The police are mustered at a certain hour in the morning by their officers, and are marched from the station house to their "beats." The day patrol is relieved by that appointed for night duty. The men are required to be neat in their persons and dress, and to be polite and respectful to citizens. They are required to give information to strangers and citizens concerning localities, etc., and to render prompt assistance in suppressing any kind of violence or disorder. They are instructed to direct persons not to lounge or loiter on the main thoroughfares, which are always too much crowded to permit such obstructions. Details are made for places of amusement and public resort. If the patrolman on duty at one of these places sees a known thief or pickpocket enter, he orders him to leave the premises. If the fellow refuses to obey, he is arrested and locked up in the station house for the night. By this means respectable persons, at public resorts, are saved heavy losses at the hands of the "light-fingered gentry."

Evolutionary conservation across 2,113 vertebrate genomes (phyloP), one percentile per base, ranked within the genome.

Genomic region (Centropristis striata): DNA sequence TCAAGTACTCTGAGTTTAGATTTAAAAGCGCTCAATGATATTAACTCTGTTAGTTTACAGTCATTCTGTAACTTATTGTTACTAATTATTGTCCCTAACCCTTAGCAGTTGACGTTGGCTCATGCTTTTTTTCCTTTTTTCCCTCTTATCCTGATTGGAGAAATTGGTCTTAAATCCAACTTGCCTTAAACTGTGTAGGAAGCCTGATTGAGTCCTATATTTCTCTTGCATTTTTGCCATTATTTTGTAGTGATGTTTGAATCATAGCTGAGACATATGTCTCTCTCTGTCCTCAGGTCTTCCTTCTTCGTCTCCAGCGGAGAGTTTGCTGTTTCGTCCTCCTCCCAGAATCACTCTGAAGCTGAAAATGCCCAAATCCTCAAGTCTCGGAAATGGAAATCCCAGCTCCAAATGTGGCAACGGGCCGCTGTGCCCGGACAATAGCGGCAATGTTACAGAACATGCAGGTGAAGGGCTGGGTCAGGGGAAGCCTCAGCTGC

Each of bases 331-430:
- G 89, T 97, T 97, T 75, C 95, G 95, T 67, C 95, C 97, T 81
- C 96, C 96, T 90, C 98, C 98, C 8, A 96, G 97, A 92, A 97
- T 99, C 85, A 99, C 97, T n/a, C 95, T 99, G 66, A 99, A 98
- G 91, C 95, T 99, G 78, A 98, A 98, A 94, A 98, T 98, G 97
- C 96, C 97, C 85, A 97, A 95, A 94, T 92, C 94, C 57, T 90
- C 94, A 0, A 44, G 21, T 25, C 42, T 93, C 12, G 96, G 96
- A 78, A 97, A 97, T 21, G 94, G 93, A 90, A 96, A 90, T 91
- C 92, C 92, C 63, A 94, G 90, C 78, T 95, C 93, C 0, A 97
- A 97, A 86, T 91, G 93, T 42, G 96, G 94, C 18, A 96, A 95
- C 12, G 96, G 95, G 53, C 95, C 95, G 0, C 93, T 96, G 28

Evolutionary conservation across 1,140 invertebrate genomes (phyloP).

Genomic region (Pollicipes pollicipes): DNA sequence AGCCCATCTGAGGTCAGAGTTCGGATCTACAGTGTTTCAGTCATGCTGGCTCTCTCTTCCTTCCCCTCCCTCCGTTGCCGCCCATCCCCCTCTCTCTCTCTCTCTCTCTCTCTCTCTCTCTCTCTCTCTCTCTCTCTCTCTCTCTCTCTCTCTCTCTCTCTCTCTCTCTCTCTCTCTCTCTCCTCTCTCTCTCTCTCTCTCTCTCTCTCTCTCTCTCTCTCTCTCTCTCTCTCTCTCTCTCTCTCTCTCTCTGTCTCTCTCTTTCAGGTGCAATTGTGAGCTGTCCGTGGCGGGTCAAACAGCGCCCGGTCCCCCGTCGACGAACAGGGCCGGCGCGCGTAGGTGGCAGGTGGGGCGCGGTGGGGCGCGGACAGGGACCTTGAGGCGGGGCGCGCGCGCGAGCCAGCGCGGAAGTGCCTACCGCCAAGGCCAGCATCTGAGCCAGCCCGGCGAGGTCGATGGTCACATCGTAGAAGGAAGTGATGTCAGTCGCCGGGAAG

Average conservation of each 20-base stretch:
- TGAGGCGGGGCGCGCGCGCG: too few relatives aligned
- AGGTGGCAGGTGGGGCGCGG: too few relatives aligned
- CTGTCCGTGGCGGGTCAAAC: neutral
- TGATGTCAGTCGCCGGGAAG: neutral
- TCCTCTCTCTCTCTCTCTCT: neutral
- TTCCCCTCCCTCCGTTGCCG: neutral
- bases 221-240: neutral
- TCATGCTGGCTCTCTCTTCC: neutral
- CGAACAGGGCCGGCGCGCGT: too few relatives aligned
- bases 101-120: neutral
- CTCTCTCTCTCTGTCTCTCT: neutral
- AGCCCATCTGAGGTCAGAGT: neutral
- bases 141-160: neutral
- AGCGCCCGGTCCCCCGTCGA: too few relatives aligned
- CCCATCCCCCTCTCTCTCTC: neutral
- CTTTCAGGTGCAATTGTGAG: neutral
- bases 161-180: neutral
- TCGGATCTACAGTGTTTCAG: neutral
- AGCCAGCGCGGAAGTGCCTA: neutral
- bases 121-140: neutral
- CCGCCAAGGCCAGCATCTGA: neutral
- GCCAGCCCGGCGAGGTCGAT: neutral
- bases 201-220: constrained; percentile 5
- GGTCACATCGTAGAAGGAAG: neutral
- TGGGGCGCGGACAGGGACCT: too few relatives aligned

The largest and finest looking men are detailed for the. Broadway Squad. The duties of this Squad are heavy, and often require not only considerable patience, but great physical endurance.


The Police Headquarters of the Metropolitan District are located in a handsome marble building, five stories high, situated on Mulberry Street, between Houston and Bleecker Streets. The building is fitted up with great taste for the express accommodation of the business of the force. The greatest order prevails. Every thing is in its place, and every man in his. There is no confusion. Each department has its separate room.

The Superintendent's office is connected by telegraph with every precinct in the entire district. By means of this wonderful invention a few seconds only are required to dispatch the orders of "King Kennedy" to any part of the district. News of a robbery and description of the burglar are flashed all over the city and adjoining country before the man has fairly secured his plunder. If a child is lost a description is sent in the same way to each precinct, and in a marvellously quick time the little one is restored to its mother's arms. By means of his little instrument, "King Kennedy" can track a criminal not only all over his own district, but all over the Union. He is firm in the exercise of his authority - often harsh and too impulsive, but on the whole as just as human nature will allow a man to be.

                     THE TRIAL ROOM.